Tuesday, June 16, 2015

I'm New Here - a bookwrap













I can't imagine being a child immigrating from a foreign country, not knowing how to speak the language,  how to write the language or even understand the language of your new country and then having to enter into a brand new school where you know no one.  

It must be such an intimidating and frightening experience not just as a child but really at any age.  Today's book shines a light on that subject and hopefully will give you some insight and wisdom as to how three immigrant children cope with assimilation into a brand new culture.  






Unwrapping...





Authored by Anne Sibley O'Brien 





Unwrapping some of the illustrations...



























About the book...


     Three students from different countries in the world move to the United States.  Maria is from Guatemala, Jin, is a South Korean boy, and Fatimah is a Somali girl who who wears a hijab.  

     The author paints pictures of each child's struggle to fit in and learn at their new school.  Maria has trouble learning the language, in her country the language flows like water and the children are chatting constantly to each other.  Jin struggles with the letters thus inhibiting his ability to read the stories that he loves.  Fatima feels different from the others and isolated which causes her anxiety because she doesn't fit into the norm of the classroom.  

     Slowly the three children are accepted into the school community.  Through sports, art and shared stories they start to bond and be accepted by those around them.  

     The illustrations are watercolour-and-digitally created also by the author.  It's wonderful to see other diverse students in the classroom setting, like the one in a wheelchair.  Through author's notes you learn how difficult this transition is and the different reasons why families choose to emigrate to a new country.  You learn about the children's persistence to carry on and not give up, how brave they must be to come into a strange environment each day to learn, and how happiness prevails when they are finally included into the school community.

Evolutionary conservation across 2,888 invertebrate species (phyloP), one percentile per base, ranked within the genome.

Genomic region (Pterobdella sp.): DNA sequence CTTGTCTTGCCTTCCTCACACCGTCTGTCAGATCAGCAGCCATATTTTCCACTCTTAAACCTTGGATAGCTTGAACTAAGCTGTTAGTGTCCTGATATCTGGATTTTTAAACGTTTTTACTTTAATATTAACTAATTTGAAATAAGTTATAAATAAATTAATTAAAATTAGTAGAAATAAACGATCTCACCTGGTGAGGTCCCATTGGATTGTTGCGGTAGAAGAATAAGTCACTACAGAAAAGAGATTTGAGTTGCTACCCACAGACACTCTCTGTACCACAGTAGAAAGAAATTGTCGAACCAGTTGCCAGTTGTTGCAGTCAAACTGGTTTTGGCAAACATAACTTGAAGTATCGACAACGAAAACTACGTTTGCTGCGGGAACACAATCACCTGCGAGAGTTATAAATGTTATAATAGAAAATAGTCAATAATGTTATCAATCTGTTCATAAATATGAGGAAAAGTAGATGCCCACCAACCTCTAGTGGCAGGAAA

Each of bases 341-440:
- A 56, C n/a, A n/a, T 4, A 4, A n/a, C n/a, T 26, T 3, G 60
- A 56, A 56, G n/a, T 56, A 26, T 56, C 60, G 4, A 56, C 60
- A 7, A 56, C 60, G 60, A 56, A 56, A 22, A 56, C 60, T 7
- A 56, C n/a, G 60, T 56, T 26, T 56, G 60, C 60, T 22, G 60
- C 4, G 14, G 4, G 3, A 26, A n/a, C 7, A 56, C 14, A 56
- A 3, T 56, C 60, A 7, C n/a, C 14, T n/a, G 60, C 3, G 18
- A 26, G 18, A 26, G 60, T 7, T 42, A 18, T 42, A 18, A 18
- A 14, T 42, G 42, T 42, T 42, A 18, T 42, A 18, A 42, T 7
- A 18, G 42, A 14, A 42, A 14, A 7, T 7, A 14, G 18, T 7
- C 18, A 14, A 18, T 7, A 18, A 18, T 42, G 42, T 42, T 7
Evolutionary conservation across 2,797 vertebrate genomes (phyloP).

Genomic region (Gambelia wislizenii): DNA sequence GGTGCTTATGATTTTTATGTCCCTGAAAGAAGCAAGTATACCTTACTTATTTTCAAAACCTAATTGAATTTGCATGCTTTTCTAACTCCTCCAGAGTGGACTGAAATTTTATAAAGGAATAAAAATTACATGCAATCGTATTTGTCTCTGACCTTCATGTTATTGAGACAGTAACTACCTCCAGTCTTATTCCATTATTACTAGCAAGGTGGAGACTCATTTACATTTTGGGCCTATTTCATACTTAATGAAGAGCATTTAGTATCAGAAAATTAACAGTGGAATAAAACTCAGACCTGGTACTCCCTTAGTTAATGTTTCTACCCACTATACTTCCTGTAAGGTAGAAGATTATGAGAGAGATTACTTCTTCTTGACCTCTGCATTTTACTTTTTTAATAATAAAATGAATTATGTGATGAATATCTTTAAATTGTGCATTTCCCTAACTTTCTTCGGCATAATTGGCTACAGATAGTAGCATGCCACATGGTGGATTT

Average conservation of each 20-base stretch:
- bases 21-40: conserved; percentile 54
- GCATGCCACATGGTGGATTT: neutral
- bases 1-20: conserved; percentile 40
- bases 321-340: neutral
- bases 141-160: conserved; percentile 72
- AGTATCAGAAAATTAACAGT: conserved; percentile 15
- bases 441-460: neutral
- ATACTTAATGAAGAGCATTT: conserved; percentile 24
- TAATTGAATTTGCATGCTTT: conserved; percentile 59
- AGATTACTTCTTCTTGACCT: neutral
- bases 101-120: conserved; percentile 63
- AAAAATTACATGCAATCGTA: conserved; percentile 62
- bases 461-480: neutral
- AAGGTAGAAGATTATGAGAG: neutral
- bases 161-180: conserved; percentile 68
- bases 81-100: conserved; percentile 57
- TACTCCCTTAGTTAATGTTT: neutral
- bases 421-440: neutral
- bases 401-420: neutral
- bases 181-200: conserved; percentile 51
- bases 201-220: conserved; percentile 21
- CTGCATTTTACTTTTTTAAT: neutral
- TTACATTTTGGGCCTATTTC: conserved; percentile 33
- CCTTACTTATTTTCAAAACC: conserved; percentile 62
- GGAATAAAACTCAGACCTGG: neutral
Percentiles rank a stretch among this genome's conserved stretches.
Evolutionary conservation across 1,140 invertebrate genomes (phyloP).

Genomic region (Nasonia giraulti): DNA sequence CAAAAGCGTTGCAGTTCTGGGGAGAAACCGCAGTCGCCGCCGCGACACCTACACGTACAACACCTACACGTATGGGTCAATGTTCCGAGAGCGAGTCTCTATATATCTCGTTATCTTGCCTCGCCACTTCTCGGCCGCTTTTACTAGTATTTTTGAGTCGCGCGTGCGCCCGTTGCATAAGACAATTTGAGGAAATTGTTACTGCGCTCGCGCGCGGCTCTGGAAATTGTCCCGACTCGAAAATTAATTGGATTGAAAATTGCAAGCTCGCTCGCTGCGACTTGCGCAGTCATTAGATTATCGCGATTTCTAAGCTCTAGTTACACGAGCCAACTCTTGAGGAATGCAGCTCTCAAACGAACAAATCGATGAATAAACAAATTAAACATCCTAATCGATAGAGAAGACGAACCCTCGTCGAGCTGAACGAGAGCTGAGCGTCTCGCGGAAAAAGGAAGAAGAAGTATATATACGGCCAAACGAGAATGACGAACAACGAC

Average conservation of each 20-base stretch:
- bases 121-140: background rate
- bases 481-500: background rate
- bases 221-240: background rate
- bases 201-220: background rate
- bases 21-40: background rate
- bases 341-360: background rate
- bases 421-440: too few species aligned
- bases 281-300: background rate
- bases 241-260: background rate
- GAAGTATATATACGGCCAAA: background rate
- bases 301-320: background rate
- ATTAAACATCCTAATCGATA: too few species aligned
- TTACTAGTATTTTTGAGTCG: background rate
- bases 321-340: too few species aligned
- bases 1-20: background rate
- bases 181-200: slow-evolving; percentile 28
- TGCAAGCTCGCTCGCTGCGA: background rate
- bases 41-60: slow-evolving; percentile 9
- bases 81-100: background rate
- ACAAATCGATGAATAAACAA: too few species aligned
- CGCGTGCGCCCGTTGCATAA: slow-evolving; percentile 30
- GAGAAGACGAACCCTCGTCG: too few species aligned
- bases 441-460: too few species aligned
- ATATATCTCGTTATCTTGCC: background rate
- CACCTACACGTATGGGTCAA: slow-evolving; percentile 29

O'Brien knows exactly those feelings because she too at one time was an immigrant which gives her authority to speak on the subject.  It is a wonderful book to share in a classroom setting with your students and then have a conversation about accepting new children into your class and even into your whole school.  




About the author/illustrator...







Anne Sibley O'Brien (AnneSibleyOBrien.com) is a children's book creator who has illustrated thirty-one books, fourteen of which she also wrote. Picture books include JAMAICA'S FIND (Houghton Mifflin) and six other Jamaica books by Juanita Havill; and TALKING WALLS (Tilbury House) and four other titles by Margy Burns Knight , for which they received the 1997 National Education Association Author-Illustrator Human & Civil Rights Award.

O'Brien wrote and illustrated THE LEGEND OF HONG KIL DONG: THE ROBIN HOOD OF KOREA (Charlesbridge), which won the Aesop Award and the Asian-Pacific American Award for Literature, and was named to Booklist's "Top Ten Graphic Novels for Youth 2007." With her son Perry O'Brien, she co-wrote AFTER GANDHI: ONE HUNDRED YEARS OF NONVIOLENT RESISTANCE (Charlesbridge), which won the Maine Literary Book Award, and is on IRA Teachers' Choice and NCSS Notables lists.

A number of her books are contemporary portraits of immigrant families in the U.S., including WHAT WILL YOU BE, SARA MEE? (Charlesbridge), the story of a Korean-American first birthday by Kate Aver Avraham; and MOON WATCHERS: SHIRIN'S RAMADAN MIRACLE (Tilbury) by Reza Jalal, which was a finalist for the Maine Book Award. Her latest title, A PATH OF STARS, is a picture book she wrote and illustrated about a Cambodian-American family, commissioned by the Maine Humanities Council.

O'Brien's passion for multiracial, multicultural, and global subjects was kindled by her experience of being raised bilingual and bicultural in South Korea as the daughter of medical missionaries. She reflects on race, culture and children's books at her blog, "Coloring Between the Lines" (www.coloringbetween.blogspot.com). 

She also performs as a singer and actor and has created a one-woman show entitled "White Lies" (www.WhiteLies.ws).  She lives with her husband on an island in Maine, and is the mother of two grown children.





Read on and read always!

It's a wrap.



Contact me at storywrapsblog@gmail.com
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